Business, Economics and Jobs

Greek austerity bill approved by parliament despite protests


Journalists march during a demonstration as part of a 24-hour media blackout of print, broadcast and electronic media on November 5, 2012 in Athens, as a banner calling for a 48-hour general strike on November 6 and 7, 2012 is seen at left. Public transport and media workers opened a week of strikes in Greece on November 5, contesting fresh austerity measures needed for a lifeline from creditors which are due to be presented by the government to parliament.



Greece's three-party coalition government narrowly passed an austerity package of spending cuts and tax hikes in a late-night vote today, Reuters reported.

According to Reuters:

The bill covering the bulk of 13.5 billion euros' ($17.2 billion) worth of belt-tightening measures is a precursor to the 2013 budget law, which the government is expected to push through on Sunday.

Greece must take these two steps in order to receive the next EUR 31.5 billion installment of its EUR 173 billion bailout from the European Union and the IMF, the Wall Street Journal reported.

“The issue is to keep the country in the euro,” Finance Minister Yannis Stournaras said in parliament, according to Bloomberg News. “This bill is here to ensure that all Greeks participate in the effort to save the country.”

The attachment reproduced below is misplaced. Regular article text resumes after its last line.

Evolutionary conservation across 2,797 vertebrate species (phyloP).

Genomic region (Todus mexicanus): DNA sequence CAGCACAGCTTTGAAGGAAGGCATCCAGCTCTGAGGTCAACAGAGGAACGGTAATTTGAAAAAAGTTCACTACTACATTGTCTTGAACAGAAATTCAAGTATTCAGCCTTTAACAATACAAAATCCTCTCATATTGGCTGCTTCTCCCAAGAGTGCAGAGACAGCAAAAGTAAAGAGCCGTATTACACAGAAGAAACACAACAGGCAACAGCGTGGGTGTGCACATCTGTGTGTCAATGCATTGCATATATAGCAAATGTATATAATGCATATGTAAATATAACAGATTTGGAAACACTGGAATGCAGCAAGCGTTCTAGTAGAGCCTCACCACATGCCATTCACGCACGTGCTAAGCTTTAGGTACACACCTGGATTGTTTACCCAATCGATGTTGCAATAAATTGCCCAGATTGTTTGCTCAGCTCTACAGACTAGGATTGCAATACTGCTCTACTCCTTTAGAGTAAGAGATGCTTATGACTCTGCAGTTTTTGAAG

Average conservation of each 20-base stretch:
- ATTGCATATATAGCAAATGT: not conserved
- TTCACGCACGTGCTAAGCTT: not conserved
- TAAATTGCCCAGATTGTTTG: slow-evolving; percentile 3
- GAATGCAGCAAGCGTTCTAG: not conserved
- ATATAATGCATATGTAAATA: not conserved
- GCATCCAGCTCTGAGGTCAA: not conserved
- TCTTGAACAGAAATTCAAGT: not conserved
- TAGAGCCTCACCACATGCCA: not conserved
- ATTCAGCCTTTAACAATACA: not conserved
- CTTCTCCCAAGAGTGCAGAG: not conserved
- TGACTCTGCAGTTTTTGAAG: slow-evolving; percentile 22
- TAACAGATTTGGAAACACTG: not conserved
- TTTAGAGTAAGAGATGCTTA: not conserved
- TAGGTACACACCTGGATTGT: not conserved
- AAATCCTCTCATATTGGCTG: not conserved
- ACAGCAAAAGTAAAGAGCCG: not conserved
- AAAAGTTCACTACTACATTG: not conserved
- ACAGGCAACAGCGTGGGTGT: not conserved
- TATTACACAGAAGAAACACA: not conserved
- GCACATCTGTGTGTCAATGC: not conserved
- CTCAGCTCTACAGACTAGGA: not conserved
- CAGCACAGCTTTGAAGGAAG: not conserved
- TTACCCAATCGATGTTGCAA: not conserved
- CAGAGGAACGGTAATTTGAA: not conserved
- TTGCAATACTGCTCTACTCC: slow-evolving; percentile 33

Reuters reported that Prime Minister Antonis Samaras's New Democracy Party and its Socialist PASOK allies gathered 153 votes out of 300 to pass the bill; the Democratic Left party abstained.

Almost 100,000 Greeks protested outside of the parliament building in Athens today while lawmakers debated the austerity package, Reuters reported.

The protest coincided with the second day of a 48-hour strike which shut down hospitals, banks, pharmacies, government services, taxis, buses and trains, Bloomberg News reported.

More from GlobalPost: Greeks strike over austerity cuts before vote

The demonstration turned violent when some protesters tried to break through a barrier and rush into parliament, Reuters reported. Riot police pushed them back using teargas, stun grenades and water cannons.

Protesters responded by throwing molotov cocktails and rocks at the police, setting off small fires around the square and streets near the government building, Reuters reported.

"These measures are killing us little by little and lawmakers in there don't give a damn,” Maria Aliferopoulou, a 52-year-old mother of two living on 1,000 euros a month, told Reuters. “They are rich, they have everything and we have nothing and are fighting for crumbs, for survival."